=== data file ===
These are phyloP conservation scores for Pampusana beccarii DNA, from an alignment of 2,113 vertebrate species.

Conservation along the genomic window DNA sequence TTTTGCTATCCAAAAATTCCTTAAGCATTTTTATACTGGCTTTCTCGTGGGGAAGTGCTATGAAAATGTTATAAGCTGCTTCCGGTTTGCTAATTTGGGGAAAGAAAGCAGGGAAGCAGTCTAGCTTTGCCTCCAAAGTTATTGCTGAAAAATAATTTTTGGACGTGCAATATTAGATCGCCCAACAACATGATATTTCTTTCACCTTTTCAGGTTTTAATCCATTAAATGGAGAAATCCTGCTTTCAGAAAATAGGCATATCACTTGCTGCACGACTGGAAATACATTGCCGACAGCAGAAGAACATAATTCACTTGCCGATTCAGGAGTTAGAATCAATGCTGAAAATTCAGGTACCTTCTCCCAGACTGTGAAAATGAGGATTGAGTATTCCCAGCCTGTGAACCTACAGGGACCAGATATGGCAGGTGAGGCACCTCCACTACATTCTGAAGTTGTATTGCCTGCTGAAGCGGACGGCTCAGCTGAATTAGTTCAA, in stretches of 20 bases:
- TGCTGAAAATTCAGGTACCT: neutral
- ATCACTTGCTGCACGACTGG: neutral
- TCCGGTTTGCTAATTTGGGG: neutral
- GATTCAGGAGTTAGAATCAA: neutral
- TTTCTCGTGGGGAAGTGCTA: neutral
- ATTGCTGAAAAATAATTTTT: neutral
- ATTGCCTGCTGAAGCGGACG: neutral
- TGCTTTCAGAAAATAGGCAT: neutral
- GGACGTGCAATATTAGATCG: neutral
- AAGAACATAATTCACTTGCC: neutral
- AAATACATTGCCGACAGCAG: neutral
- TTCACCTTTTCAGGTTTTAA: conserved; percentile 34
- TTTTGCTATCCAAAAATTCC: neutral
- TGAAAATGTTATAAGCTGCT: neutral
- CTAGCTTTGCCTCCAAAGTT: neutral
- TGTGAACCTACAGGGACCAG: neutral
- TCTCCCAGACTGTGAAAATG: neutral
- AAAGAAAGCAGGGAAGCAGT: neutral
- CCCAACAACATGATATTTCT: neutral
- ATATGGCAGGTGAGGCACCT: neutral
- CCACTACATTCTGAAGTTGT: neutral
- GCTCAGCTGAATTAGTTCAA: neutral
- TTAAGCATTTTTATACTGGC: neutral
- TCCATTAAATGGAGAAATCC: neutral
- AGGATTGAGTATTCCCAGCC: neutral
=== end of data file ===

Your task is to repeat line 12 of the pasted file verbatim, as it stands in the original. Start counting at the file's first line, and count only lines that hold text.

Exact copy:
- AAGAACATAATTCACTTGCC: neutral